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Northern Illinois' Defense Shines In Spring 'Huskie Bowl'

NIU's annual spring game, dubbed the Huskie Bowl, saw the defense step up against a struggling offense.

Juwan Brescacin scores during the Poinsettia Bowl last December
Juwan Brescacin scores during the Poinsettia Bowl last December
Kirby Lee-USA TODAY Sports

In the first game of 2014, the Northern Illinois Huskies defense looked strong. The offense, not so much.

Saturday afternoon NIU held their annual spring game but made it a little more interesting. Instead of just a match up between a split squad the Huskies held an offense versus defense skills competition that including one-on-one drills, a third-down conversion drill, a field goal competition, and ended in a tackle free scrimmage.

The scoring was straight forward: in the one-on-one drills which ever player won would receive a point for their team, a point was rewarded for each successful third-down conversion (out of 15 attempts), and 3 points for each field goal made in the kicking competition.

It was a relatively close game during the drills, as the offense was able to win the Pass Rush and Pass Protect drills to take a 8-5 lead, but the defense caught up, and took the lead, winning the towel drill 10-5 and the release drill 4-2. Entering the field goal battle, the defense lead 19-15. But Tyler Wedel would struggle for the defense, making just one kick, while Josh Orne booted four through the uprights regaining the lead for the offense 27-22.

From there it was on to the third-down conversion drill. There were three rounds and each round consisted of five tries, the distance increasing a yard with each attempt, starting at third and five and going through third and nine. It's also where the defense began to shine. In the first two rounds, the offense only converted twice giving the defense an 8-2 advantage heading into the final round. The offense managed to convert three times in the final round, but the defense still held a 33-30 lead going into the scrimmage.

For the tackle-free scrimmage, there would be 13 drives starting from the 15-yard line. The offense would earn points for each touchdown (7) and field goal (3), while the defense received points for each stop before midfield (2), each forced 3-and-out (3), any turnovers (4), and defensive touchdowns (7).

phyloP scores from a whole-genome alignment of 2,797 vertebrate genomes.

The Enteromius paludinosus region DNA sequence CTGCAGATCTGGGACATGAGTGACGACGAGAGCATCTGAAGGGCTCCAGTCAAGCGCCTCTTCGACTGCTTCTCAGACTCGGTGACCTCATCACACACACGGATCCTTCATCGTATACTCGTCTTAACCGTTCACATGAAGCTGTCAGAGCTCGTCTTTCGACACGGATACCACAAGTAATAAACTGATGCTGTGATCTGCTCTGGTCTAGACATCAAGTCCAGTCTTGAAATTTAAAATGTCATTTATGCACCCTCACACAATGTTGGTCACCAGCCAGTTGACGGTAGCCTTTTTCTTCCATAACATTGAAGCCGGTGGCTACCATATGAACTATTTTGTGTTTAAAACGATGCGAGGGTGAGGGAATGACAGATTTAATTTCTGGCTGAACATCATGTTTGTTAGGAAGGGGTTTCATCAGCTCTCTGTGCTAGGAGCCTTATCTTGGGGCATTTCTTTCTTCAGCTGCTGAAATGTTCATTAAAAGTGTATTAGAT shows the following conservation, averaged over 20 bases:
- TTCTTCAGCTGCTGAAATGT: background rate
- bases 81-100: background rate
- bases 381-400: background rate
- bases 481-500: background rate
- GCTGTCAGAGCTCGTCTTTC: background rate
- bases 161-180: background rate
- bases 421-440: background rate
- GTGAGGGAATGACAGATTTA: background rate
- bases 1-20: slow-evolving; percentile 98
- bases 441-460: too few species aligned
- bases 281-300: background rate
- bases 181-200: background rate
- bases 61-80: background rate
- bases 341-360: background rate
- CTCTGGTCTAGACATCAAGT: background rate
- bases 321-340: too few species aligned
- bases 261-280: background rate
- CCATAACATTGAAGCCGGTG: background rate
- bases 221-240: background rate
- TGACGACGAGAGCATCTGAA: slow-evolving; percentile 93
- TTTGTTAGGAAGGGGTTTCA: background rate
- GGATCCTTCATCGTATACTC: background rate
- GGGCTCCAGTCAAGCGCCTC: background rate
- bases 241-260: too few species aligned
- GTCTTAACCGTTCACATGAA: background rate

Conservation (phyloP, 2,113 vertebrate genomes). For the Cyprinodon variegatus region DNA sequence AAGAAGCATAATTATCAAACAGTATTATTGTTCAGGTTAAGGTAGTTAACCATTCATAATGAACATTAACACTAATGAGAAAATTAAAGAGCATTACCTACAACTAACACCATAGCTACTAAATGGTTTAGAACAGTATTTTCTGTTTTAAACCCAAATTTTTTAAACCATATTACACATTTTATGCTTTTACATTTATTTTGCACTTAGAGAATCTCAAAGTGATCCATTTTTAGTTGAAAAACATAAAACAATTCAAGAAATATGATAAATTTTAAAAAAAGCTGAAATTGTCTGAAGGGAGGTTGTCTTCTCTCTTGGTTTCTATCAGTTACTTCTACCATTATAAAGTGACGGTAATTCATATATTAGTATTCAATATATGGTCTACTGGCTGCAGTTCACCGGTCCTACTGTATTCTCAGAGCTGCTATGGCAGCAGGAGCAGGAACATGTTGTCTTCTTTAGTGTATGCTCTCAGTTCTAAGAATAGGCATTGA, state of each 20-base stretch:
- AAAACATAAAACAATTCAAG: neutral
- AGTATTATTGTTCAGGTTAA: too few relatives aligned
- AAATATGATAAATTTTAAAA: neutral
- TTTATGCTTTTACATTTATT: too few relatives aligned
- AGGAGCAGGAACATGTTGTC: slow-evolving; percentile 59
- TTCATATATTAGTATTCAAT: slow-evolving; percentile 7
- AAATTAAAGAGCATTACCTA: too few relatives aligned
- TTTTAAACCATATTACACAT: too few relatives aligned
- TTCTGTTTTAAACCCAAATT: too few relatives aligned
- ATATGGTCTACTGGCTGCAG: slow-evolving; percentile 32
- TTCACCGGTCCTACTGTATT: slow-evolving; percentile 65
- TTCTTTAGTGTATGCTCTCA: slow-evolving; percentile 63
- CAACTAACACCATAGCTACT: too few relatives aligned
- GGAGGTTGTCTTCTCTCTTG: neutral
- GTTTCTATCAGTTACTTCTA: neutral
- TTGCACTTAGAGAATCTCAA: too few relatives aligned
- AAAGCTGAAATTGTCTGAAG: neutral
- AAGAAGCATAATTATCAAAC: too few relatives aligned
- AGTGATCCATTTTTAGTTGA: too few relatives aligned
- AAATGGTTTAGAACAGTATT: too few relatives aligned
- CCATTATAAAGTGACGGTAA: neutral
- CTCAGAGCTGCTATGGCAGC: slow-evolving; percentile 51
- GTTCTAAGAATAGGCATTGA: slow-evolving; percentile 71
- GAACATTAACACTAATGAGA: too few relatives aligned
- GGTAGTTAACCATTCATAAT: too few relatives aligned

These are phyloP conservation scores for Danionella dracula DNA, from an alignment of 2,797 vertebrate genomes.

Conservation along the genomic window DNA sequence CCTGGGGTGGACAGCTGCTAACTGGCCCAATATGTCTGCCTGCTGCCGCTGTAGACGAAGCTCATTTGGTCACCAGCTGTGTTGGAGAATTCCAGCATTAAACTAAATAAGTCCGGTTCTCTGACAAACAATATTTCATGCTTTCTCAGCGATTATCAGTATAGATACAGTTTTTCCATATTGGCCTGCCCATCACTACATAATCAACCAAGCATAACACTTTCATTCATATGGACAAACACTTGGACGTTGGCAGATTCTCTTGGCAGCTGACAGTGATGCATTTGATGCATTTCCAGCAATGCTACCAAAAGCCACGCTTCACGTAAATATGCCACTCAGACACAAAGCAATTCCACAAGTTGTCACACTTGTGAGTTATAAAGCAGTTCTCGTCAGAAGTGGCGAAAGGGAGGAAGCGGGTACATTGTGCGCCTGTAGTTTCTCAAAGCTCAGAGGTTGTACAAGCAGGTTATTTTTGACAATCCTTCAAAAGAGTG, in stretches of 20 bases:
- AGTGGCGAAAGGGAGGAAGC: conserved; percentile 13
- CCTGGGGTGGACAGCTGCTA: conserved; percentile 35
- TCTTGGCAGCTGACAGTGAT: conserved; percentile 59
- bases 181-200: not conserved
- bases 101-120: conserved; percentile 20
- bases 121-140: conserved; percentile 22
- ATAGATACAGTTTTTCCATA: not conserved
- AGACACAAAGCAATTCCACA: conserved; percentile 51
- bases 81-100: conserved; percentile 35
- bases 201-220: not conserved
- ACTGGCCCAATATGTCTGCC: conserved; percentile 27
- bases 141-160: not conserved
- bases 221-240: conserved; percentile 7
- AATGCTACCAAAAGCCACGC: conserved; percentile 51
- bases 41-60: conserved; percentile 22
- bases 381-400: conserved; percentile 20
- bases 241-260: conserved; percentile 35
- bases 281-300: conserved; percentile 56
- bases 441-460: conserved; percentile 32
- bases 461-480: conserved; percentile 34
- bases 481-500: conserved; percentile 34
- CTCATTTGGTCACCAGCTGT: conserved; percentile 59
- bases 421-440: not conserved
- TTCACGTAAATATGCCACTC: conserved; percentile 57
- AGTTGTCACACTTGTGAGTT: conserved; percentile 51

In the thirteen drives, the Huskie offense managed to pass midfield just twice. And scored just once, a 75-yard touchdown pass from Matt McIntosh to Juwan Brescacin. The defense slammed the door on the offense, forcing five 3-and-outs, five stops before midfield, and even had an interception returned for a touchdown.

The defense won the scrimmage easily, 36-7, and took the Huskie Bowl with a resounding 69-37 win. Which is a good sign, right?

"Defensively there were a number of that impressed me, it was good to see," head coach Rod Carey said in a statement after the game. He went on to praise Perez Ford, a junior defensive end, and defensive tackle William Lee, a redshirt freshman.

After falling behind in almost every game last season, it is nice to see the defense improving. But what's equally as disheartening is how much of a step back the offense took. Yes, NIU lost one of the greatest collegiate quarterbacks, but there are still a ton of weapons on this team.

And yet, outside of the Brescacin score, they were nowhere to be found. Of the three quarterbacks vying to fill Jordan Lynch's place, none of them looked too sharp yesterday. Even Carey noticed that, saying "it was the first day that we went backwards" at QB. But then again, they have rather large shoes to fill.

So has the defense really improved, or did the offense just take that much of a hit? I hope it's the former, but it's going to be hard to tell until August, when fall camp begins and the incoming freshman get a chance to show what they can do.